India's Pharmaceutical Machine Manufacturers: From Imitation to Innovation - Pharmaceutical Technology

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India's Pharmaceutical Machine Manufacturers: From Imitation to Innovation

Pharmaceutical Technology

Marfatia's partner and Electrolab's technical director, Bharat Zaveri, describes the innovation and design needed to achieve the task. "Controlling accurate rpms was the most difficult part of creating the machine. So, we devised the AC motor controller with a feedback system and with that, the rpm was very consistent. Specification back then by the United States was 5 rpm. We were able to create it at 1 rpm."

Rajesh Subramaniam, managing director of Subnil Packaging Machines Ltd., satisfies the industry demand for complete tube-filling packaging lines. Subnil capitalized on this niche by manufacturing a complete packaging solution line that fills, cartons, and bundles tube products. "Now, we are the undisputed market leader in tube packaging machines in India," Subramaniam states.

Newtronic Equipment Company Pvt. Ltd. developed remote monitoring and maintenance for its stability chambers. Stability chambers are essential for determining the half-life of drugs. Director N.M. Mehta explains, "We saw the need for remote monitoring and servicing these chambers from anywhere in the world via the Internet, allowing [users] to communicate with each other from different plants so that various departments in testing facilities can better share data." Newtronic reported spending nearly 20% of their $5 million US turnover on R&D and establishing a new facility to increase production capacity. "We heavily invest in R&D and expansion to meet the demands of our continued growth," Mehta concluded.

Many IPMMs achieve innovation by reverse engineering a process or an existing solution to enhance performance and develop new applications. This technique allows them to gain a competitive advantage over other industry competitors. Dev Ashish Bakshi, joint managing partner of Tapasya Engineering Works Pvt., recalls the development of Tapasya's number one product, the "Saizoner" mixer grinder, "My father was first approached by Procter and Gamble in 1979. They asked if he could manufacture a mixer granulator if they helped with the design. My father agreed, and in a few years the engineering team developed our first Saizoner mixer grinder, which is now number one in Asia and seventh in the world."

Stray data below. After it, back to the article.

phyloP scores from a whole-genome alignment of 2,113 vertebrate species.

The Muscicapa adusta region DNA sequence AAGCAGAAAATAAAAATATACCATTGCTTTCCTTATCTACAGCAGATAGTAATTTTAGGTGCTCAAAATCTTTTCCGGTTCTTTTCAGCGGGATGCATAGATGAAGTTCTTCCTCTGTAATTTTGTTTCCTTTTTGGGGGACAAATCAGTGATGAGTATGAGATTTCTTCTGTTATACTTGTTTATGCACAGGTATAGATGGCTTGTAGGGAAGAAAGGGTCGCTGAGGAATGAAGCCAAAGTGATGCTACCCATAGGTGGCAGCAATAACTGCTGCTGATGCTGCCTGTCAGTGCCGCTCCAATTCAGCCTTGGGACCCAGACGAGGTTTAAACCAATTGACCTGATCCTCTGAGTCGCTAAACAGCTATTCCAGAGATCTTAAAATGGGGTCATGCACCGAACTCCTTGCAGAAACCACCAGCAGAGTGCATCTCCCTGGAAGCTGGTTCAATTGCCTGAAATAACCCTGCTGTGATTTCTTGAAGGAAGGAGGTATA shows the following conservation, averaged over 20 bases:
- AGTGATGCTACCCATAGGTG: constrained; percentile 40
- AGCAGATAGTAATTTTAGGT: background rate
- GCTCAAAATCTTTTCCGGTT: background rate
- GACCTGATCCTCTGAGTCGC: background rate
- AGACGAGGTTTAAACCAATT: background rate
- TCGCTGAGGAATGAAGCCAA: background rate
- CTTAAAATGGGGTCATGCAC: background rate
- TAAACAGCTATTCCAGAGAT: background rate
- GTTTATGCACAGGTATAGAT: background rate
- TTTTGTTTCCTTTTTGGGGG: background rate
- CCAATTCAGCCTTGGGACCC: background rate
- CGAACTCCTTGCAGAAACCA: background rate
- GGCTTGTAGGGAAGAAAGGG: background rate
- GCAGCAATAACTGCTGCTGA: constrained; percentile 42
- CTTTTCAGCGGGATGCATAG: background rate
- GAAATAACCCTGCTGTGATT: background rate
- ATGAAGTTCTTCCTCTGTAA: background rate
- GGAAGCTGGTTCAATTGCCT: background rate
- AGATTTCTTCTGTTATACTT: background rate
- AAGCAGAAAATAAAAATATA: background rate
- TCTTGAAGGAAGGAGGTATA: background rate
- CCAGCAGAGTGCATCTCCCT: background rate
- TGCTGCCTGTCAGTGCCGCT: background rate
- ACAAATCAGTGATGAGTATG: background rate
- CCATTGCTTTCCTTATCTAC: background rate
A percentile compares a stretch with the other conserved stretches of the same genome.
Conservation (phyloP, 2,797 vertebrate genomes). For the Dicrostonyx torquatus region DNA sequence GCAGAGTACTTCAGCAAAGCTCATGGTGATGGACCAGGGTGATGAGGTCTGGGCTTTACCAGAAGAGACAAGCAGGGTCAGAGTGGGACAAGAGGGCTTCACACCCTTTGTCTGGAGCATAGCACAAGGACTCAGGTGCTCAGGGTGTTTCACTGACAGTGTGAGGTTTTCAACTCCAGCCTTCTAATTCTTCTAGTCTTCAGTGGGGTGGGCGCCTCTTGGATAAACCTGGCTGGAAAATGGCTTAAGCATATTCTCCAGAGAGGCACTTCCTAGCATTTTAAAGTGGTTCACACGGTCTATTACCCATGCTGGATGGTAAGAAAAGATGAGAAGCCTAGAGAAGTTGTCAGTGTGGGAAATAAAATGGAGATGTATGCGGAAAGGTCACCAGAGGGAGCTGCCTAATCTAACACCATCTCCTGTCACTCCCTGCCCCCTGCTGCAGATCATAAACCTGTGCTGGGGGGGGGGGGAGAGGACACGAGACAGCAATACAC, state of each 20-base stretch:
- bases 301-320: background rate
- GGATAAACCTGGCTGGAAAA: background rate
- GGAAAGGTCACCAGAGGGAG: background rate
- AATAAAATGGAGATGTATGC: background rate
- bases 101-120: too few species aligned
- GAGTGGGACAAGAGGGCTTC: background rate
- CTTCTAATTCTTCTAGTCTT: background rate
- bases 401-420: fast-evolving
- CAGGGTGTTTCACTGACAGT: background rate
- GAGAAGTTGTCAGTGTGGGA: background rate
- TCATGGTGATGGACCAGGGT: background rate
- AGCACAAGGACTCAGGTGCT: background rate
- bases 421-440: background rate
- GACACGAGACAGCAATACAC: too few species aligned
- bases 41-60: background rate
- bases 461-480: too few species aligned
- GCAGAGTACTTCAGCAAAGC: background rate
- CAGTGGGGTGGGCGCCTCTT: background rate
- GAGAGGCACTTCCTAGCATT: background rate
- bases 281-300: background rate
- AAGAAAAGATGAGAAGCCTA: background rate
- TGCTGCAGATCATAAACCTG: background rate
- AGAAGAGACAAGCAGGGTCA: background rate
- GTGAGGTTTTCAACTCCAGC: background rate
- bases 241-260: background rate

Innovation can give a company a competitive advantage. Producing the same quality equipment for much less, however, is the main competitive advantage IPMMs have. Marfatia recalls Electrolab's first export, "After selling to Kadila Pharma, we exported our first dissolution tester. The average price of the imported one was 10,000 Euro. We sold ours for 1000 Euro, including profit."

Consequently, IPMMs carry the stigma of producing "cheap" equipment. Western manufactured equivalents are at least 10 times more expensive. "The price of the whole Indian machine could be equal to just the packaging cost of the European machine. The vast difference in price for similar equipment, in Europe or the United States, is staggering when compared with the lack of difference in the actual quality or functionality," comments an anonymous IPMMA committee member.

Perhaps the saying "you get what you pay for" does not strictly apply when comparing Indian-manufactured machines with Western-manufactured ones. Is there much of a quality difference between Indian and Western machines or are Western prices overinflated? Ipca Laboratories's managing director, Prem Godha, seems to suggest the latter. When asked whether he used Indian-manufactured pharmaceutical machines, Godha commented that 90% of his company's machines were Indian manufactured. "As an API producer, we have seen little or no difference, other than price, between Indian-made machines and their foreign competitors. Besides, we benefit more from using the Indian brands because they are nearby and can provide us with better after-sales support and service."

One can argue that Indian drug manufacturers would be biased in favor of Indian-manufactured machines, rather than foreign machines. An increasing number of foreign pharmaceutical-machine manufacturers also have recognized India's achievements and evolution in the industry.


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